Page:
Four science instruments designed and built at UC Berkeley’s Space Sciences Laboratory (SSL) provided key data to help NASA’s MAVEN mission determine the present rate at which Mars is losing its atmosphere to space.

The measurements from the Mars Atmosphere and Volatile Evolution mission suggest that the loss rate was much greater billions of years ago, when the sun was more active and the solar wind stronger. The loss of atmospheric gases – primarily hydrogen and oxygen – appears to have been one of the main reasons the Martian climate went from an early, warm, wet one that might have been able to support life at the surface to the cold, dry, desert planet we see today.

The first scientific results from the MAVEN mission are being published online Nov. 5 in the journals Science and Geophysical Research Letters.

The UC Berkeley instruments measure charged particles (electrons and electrically charged gas atoms called ions) as MAVEN orbits Mars, dipping into its upper atmosphere once per orbit. The combined measurements from these and MAVEN’s five other instruments have demonstrated that the solar wind is able to strip away gas at a rate of about 100 grams (equivalent to roughly one-quarter pound) every second.

The solar wind is a stream of particles (mainly protons and electrons) coming out from the sun’s atmosphere at a speed of around a million miles per hour. Because the solar wind carries a magnetic field with it, it is able to accelerate ions in Mars’ upper atmosphere and remove them to space. MAVEN results have shown that loss comes from three different regions around the planet: above the Martian poles in a “polar plume,” down the “tail” where the solar wind flows behind Mars, and from the extended cloud of gas that always surrounds Mars.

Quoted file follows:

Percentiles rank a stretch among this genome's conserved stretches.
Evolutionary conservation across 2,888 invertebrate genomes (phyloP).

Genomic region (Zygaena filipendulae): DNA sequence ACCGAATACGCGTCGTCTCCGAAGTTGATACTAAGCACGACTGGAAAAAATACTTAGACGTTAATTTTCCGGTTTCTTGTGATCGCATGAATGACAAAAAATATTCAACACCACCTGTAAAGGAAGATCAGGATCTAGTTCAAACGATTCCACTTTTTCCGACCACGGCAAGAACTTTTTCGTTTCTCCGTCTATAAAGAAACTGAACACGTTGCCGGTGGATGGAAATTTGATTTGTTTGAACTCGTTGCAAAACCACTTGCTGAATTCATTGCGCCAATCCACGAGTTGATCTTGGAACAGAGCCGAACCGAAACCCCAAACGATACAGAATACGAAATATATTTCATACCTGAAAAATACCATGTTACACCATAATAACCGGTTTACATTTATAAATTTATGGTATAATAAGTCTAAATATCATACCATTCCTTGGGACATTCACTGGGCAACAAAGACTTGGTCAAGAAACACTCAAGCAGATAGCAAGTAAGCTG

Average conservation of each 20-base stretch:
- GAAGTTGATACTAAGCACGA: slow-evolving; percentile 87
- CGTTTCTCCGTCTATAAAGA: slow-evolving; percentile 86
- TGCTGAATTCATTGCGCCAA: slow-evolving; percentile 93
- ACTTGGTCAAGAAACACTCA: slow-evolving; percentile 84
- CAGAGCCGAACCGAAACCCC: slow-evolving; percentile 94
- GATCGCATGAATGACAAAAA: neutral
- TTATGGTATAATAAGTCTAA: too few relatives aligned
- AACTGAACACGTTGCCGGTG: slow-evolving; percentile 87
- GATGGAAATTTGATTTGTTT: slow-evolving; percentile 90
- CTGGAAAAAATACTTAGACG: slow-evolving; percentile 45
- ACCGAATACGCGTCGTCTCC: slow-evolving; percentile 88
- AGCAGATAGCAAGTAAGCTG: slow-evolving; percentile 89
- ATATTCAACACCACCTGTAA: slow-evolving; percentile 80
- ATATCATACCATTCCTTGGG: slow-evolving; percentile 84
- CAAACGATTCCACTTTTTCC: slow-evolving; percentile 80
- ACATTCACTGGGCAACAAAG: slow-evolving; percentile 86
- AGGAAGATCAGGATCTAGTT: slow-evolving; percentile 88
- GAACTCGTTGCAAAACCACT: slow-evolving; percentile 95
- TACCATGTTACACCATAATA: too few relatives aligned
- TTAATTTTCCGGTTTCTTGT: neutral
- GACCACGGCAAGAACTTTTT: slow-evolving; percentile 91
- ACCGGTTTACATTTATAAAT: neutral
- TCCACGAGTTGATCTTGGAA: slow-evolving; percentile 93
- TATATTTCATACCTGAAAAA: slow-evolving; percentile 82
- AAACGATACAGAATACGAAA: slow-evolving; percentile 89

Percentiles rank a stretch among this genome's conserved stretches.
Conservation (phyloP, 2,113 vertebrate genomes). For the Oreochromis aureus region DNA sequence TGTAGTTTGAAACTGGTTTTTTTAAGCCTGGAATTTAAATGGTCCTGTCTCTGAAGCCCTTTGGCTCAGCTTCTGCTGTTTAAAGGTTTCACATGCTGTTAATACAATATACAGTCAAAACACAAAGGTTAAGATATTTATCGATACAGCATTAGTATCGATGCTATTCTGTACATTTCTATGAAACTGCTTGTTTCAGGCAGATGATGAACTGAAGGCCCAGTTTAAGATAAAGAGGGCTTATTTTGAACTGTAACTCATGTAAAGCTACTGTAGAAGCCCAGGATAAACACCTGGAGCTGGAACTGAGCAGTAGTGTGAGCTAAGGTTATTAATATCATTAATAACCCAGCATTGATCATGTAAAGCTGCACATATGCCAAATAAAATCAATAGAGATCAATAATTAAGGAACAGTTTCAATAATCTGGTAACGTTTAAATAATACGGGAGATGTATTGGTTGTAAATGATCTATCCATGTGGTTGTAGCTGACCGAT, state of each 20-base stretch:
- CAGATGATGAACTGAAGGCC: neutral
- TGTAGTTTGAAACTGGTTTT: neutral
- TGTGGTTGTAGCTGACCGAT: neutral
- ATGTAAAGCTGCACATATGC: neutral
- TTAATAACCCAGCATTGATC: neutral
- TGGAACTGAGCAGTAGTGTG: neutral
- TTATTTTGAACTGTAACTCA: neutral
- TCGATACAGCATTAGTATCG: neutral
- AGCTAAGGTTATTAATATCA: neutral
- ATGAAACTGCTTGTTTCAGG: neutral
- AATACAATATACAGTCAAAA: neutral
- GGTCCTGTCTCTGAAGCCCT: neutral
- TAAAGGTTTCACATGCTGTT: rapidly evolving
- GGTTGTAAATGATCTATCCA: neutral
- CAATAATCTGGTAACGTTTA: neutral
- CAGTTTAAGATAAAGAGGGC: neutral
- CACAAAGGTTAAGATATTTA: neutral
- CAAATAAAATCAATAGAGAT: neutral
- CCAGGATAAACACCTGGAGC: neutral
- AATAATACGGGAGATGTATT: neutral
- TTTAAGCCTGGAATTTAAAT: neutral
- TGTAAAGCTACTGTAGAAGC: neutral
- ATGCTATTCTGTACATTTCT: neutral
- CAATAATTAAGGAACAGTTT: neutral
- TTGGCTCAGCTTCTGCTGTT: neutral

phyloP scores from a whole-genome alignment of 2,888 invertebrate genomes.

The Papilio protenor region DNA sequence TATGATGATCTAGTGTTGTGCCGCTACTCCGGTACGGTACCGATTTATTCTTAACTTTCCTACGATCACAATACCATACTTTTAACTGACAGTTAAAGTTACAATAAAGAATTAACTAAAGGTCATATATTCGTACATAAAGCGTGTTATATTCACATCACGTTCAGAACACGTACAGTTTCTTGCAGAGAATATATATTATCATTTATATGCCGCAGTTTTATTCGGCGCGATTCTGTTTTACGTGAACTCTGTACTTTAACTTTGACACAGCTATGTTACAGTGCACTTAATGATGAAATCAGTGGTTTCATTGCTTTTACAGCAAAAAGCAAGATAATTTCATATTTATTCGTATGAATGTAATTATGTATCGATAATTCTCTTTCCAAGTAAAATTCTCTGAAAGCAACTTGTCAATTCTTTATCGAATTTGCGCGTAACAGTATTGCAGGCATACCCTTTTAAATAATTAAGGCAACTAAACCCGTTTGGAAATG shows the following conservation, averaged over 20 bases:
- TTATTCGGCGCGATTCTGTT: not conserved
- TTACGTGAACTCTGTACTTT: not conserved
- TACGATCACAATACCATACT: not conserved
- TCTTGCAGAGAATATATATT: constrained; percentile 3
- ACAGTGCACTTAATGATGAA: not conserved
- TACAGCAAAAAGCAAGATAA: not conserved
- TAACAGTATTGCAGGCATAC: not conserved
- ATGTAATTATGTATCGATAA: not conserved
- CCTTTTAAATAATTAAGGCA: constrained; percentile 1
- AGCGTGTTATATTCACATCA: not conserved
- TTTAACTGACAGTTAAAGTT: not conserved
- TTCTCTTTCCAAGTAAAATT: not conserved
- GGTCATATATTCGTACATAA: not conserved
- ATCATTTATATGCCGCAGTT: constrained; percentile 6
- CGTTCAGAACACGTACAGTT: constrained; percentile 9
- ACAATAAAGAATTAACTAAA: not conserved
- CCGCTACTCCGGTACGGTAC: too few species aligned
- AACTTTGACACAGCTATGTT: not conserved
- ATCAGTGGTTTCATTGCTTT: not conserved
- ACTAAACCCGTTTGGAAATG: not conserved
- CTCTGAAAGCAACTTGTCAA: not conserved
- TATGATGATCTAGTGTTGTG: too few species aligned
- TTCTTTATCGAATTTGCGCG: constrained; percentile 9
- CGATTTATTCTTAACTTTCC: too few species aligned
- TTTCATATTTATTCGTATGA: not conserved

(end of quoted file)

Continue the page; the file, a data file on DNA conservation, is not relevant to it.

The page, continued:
The instrument that measured this ion flux was the SupraThermal And Thermal Ion Composition (STATIC), built at SSL.

“We designed STATIC to be sensitive enough to measure ions escaping from Mars over a wide range of masses, energies and fluxes,” said UC Berkeley’s.James McFadden, who is the lead scientist for the STATIC Instrument. “This data is essential to MAVEN’s objective of characterizing ion loss from the Martian atmosphere.”

UC Berkeley’s Space Sciences Laboratory plays a major role on the MAVEN mission. A team of more than 20 SSL engineers and scientists designed and built the four instruments mentioned above. In addition to STATIC, the other Berkeley instruments are SEP (Solar Energetic Particles), led by Davin Larson; SWEA (Solar Wind Electron Analyzer), led by David Mitchell; and SWIA, led by former SSL scientist Jasper Halekas.

SSL also designed and built two 7-meter-long deployable booms for a sensor called a Langmuir probe that measures temperatures and densities of electrons, and a flight computer that controls and collects data from seven of MAVEN’s nine science instruments.

Currently a team of a dozen UC Berkeley scientists led by MAVEN’s deputy principal investigator Janet Luhmann is actively involved in analysis of all MAVEN data.

MAVEN has been operating at Mars for just over a year, and is about to complete its primary science mission on Nov. 16. The mission has been approved for a 10.5-month extended mission through September 2016. The spacecraft and instruments continue to operate nominally.